of clouds stood like a cotton parapet. It was dramatic and beautiful,
unlike any place I'd seen." (pg 71) " 'A loop,' I repeated...'Yes. Though
you may better know it as the third of September, 1940.' I leaned
toward her over the little desk. 'What do you mean? It's only the
one day? It repeats?' 'Over and over, though our experience of it is continuous. Otherwise we would have no memory of the last, oh,
seventy years that we've resided here.' " (pg 155)
The author, Ransom Riggs, did an exceptional job of using figurative language to help the reader visualize the setting. Not only does he illustrate Cairnholm when Jacob first arrives there, he effectively describes the weather, people and entirety of the island through out the novel.
By Ransom Riggs
Author Vignette
Ransom Riggs grew up in Englewood, Florida. From a young age, he loved writing, photography and movie making. He attended Kenyon College in Ohio where he got a degree in writing, and then fulfilled his dream of attending film school at the University of Southern California in Los Angeles. Shortly after graduating, he wrote his first novel: Miss Peregrines Home for Peculiar Children. He has written a sequal, Hollow City, and is currently writing the third book which is scheduled to be in stores late 2015.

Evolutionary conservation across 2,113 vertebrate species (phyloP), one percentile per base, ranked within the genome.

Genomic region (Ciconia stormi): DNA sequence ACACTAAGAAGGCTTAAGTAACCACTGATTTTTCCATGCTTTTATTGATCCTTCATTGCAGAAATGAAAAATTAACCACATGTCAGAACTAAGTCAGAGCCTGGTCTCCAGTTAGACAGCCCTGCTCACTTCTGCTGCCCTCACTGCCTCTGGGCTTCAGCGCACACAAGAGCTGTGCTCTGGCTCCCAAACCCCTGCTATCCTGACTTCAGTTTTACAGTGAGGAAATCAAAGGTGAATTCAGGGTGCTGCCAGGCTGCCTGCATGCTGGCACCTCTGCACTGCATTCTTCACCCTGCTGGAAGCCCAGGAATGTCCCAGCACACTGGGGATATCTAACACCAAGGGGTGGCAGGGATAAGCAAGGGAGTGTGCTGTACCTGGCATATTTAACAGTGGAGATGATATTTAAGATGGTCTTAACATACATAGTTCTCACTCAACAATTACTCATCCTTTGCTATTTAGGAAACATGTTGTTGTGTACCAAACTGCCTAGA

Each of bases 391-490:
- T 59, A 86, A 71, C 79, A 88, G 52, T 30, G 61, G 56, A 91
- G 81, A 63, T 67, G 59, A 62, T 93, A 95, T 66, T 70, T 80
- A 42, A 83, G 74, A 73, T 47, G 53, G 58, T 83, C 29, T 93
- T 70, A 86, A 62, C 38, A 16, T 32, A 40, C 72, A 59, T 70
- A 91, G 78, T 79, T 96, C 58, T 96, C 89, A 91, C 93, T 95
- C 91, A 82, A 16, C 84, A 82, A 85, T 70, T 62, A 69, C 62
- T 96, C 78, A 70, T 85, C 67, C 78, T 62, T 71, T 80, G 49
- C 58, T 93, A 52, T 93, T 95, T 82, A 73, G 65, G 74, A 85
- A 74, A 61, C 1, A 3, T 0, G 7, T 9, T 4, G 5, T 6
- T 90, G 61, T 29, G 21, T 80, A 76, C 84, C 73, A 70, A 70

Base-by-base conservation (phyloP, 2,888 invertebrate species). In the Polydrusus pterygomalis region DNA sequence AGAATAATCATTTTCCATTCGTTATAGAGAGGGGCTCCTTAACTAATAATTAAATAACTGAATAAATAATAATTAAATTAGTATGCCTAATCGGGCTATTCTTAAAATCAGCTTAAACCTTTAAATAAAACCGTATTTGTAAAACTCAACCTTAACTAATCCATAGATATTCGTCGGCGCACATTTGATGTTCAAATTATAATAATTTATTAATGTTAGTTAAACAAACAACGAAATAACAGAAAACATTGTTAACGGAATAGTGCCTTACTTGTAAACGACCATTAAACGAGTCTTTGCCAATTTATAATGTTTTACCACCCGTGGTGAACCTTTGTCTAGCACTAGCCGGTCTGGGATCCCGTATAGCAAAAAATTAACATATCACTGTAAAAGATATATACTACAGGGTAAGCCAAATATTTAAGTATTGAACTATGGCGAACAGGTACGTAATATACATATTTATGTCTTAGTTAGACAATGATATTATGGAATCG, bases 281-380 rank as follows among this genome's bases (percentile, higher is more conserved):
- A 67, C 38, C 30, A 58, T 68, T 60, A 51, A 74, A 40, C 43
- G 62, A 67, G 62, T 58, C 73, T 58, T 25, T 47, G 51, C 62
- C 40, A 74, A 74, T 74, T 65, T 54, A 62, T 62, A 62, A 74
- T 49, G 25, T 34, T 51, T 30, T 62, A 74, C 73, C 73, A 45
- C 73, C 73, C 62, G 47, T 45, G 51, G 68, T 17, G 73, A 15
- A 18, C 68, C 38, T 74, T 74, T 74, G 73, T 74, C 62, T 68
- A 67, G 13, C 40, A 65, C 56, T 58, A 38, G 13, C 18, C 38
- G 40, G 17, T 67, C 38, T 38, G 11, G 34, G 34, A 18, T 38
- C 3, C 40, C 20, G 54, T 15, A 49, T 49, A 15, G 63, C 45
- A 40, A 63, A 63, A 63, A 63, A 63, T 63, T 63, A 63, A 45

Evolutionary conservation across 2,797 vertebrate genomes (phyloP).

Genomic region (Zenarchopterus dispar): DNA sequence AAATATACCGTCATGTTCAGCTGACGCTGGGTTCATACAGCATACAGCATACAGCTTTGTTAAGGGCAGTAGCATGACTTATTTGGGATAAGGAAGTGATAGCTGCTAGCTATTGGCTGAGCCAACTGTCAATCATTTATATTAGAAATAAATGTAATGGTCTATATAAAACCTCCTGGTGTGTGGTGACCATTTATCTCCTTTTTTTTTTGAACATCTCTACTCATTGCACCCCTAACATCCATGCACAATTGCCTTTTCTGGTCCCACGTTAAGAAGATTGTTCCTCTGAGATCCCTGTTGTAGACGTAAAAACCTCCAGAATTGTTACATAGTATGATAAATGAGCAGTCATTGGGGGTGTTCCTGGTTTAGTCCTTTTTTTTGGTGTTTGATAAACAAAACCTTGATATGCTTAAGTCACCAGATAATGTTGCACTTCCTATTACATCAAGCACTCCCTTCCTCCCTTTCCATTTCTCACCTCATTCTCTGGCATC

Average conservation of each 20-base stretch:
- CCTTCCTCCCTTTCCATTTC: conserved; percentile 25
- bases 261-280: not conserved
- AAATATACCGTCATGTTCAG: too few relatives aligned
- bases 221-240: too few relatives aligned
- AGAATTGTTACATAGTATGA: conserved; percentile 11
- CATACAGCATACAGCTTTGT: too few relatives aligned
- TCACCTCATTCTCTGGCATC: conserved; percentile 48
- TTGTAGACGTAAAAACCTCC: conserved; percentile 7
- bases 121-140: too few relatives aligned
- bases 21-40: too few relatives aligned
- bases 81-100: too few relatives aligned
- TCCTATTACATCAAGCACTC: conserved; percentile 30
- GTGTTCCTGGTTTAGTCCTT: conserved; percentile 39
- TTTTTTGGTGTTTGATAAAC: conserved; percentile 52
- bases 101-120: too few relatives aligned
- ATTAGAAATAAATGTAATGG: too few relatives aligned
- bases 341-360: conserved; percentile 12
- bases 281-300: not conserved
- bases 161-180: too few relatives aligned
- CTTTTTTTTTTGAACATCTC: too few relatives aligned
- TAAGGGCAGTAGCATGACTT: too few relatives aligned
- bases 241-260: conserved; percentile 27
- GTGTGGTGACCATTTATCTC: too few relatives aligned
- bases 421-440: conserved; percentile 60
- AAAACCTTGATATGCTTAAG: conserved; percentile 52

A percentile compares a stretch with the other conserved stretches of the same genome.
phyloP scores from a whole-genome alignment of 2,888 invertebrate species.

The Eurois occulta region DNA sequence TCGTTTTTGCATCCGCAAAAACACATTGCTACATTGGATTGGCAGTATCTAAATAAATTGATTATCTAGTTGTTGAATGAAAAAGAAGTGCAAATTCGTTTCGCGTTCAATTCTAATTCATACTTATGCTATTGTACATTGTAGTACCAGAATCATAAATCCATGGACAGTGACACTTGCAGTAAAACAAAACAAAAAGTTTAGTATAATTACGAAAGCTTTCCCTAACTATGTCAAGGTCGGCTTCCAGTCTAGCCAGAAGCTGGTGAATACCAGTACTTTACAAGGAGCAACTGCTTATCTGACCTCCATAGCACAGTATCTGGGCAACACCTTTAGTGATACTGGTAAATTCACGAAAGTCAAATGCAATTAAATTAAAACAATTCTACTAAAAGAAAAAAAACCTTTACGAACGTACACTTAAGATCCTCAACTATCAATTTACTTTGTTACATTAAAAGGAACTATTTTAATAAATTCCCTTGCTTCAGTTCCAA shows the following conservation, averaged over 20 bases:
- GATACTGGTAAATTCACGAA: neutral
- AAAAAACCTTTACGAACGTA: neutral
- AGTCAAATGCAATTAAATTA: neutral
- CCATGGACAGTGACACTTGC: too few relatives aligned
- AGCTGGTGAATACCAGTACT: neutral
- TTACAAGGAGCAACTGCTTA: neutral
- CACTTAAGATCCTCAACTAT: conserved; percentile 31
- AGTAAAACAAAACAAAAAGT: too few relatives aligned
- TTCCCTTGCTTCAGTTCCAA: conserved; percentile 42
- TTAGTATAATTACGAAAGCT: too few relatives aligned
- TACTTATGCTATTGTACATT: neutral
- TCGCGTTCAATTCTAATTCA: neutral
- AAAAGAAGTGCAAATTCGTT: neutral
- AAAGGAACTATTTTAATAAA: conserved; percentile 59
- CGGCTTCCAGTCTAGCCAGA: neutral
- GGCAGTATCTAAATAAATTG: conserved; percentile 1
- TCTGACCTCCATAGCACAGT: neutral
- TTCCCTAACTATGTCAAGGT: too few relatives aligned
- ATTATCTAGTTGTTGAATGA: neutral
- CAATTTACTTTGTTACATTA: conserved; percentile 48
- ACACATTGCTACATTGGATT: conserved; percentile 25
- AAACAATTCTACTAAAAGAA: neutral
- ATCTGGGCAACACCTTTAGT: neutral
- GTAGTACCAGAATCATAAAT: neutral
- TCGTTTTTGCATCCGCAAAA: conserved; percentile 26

Emma Youngblood- per. 3
Difference 1
One difference between Catching Fire and Miss Peregrine's Home are their settings. Though the
year is never actually stated in the movie, the technological advancements reveal that it takes place at well over a hundred years in the future. As stated previously, Miss Peregrine's Home fluctuates between past and present dates in time.
Similarity 1
Both main characters, Katniss (Catching Fire) and Jacob (Miss Peregrine's Home), experience life changing events that create conflict. In the novel's prologue, Jacob states "I had just come to accept that my life would be ordinary when extraordinary things began to happen. The first of these came as a terrible shock and, like anything that changes you forever, split my life into halves: Before and After." (pg1) The event that changed Jacob and created conflict in the story was the gruesome death of his grandfather. Katnisses life changing event was participating in the Hunger Games, where 24 teens fight to the death. Both events left the protagonists emotionally scarred and created conflict in the plot.
Similarity 2